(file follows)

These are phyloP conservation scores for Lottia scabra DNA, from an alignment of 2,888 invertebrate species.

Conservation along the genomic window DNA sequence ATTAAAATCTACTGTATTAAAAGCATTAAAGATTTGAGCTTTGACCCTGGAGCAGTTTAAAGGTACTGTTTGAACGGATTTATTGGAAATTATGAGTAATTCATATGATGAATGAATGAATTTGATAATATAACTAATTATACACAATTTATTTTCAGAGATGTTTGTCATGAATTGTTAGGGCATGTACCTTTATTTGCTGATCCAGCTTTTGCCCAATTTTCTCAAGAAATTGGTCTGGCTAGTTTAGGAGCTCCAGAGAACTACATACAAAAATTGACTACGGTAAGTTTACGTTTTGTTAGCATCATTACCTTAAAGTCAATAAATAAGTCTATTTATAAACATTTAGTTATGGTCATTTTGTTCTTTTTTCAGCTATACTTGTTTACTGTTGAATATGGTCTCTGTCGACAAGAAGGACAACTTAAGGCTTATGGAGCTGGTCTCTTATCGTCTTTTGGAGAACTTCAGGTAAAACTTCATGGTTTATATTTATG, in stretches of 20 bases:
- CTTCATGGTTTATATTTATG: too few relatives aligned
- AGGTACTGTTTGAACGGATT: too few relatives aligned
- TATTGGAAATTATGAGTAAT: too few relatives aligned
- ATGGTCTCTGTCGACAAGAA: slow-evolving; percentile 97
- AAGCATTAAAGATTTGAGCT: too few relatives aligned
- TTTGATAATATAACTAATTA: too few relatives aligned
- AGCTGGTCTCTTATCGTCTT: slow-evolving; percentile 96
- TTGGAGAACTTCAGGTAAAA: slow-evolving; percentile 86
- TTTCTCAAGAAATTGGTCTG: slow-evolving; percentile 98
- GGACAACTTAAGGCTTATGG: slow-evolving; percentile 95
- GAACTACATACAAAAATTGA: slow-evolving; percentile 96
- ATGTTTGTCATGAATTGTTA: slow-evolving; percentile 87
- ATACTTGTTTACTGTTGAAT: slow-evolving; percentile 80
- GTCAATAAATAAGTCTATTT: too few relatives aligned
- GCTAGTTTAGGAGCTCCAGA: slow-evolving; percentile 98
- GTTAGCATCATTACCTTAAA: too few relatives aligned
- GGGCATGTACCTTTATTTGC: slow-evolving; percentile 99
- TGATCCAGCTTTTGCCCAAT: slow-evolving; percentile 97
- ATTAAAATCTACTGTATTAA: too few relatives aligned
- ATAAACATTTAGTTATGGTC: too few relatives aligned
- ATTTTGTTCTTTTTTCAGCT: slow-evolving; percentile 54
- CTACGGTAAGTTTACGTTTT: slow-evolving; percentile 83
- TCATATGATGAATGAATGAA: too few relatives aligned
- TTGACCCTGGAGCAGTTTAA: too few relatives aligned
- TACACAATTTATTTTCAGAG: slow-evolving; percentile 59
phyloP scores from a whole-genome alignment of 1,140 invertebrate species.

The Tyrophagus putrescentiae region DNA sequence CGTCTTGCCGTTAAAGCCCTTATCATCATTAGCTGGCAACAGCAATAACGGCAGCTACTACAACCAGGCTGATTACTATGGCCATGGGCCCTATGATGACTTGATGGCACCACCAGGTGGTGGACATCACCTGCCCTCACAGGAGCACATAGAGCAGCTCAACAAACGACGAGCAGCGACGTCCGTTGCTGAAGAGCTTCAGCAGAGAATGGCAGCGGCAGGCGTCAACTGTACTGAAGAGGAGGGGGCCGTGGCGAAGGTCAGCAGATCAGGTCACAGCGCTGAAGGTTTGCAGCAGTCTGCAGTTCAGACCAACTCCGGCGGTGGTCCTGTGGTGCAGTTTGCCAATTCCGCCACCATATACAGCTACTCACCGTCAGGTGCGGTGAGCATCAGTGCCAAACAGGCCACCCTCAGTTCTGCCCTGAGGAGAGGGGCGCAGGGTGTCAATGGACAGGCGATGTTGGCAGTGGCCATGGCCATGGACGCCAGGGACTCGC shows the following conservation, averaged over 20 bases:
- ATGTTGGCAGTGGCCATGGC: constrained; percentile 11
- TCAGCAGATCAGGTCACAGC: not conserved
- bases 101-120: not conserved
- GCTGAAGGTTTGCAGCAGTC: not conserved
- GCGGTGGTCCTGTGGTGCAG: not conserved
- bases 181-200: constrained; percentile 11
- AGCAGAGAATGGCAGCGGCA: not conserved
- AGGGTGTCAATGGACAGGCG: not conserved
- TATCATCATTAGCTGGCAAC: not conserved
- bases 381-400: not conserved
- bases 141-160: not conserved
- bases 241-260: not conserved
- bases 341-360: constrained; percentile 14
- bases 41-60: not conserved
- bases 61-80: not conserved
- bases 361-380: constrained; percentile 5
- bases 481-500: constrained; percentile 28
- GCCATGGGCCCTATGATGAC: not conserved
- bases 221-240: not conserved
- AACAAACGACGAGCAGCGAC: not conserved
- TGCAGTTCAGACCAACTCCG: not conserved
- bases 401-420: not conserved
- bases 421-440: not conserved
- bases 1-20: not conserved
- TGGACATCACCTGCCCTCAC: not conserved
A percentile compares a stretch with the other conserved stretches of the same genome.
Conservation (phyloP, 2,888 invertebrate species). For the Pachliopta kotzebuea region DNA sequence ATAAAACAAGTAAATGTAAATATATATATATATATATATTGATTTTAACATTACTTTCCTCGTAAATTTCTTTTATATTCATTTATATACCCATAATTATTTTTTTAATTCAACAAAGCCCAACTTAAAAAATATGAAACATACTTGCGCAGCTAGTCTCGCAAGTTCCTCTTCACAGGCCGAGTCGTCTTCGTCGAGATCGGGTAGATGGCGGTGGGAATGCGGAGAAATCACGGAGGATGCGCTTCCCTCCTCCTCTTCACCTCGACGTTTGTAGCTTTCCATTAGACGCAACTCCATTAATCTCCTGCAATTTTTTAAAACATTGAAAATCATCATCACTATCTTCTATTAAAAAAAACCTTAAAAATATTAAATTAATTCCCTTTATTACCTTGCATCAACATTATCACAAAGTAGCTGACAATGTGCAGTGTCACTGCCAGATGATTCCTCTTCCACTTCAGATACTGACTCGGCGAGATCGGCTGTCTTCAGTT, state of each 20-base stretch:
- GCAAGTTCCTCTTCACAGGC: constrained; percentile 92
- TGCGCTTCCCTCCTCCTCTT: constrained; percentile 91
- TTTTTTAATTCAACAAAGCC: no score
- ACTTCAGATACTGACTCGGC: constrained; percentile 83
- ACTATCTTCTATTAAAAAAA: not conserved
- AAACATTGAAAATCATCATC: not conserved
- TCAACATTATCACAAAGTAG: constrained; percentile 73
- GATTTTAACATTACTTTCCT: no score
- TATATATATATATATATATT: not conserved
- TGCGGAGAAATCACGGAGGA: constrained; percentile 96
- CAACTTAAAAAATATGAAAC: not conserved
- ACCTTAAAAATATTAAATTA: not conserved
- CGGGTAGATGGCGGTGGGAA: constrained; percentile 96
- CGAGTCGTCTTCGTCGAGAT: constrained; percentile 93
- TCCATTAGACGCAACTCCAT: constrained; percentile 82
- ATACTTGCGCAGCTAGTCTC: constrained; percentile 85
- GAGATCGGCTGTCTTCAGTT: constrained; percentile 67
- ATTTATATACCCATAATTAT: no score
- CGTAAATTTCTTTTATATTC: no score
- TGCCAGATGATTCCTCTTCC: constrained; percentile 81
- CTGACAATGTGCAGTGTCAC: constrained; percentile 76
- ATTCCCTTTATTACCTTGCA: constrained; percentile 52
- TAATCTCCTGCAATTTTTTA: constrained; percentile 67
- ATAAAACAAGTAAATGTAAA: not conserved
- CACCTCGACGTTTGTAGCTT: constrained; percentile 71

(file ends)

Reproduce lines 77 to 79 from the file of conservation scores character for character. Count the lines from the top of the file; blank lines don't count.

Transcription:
- CTGACAATGTGCAGTGTCAC: constrained; percentile 76
- ATTCCCTTTATTACCTTGCA: constrained; percentile 52
- TAATCTCCTGCAATTTTTTA: constrained; percentile 67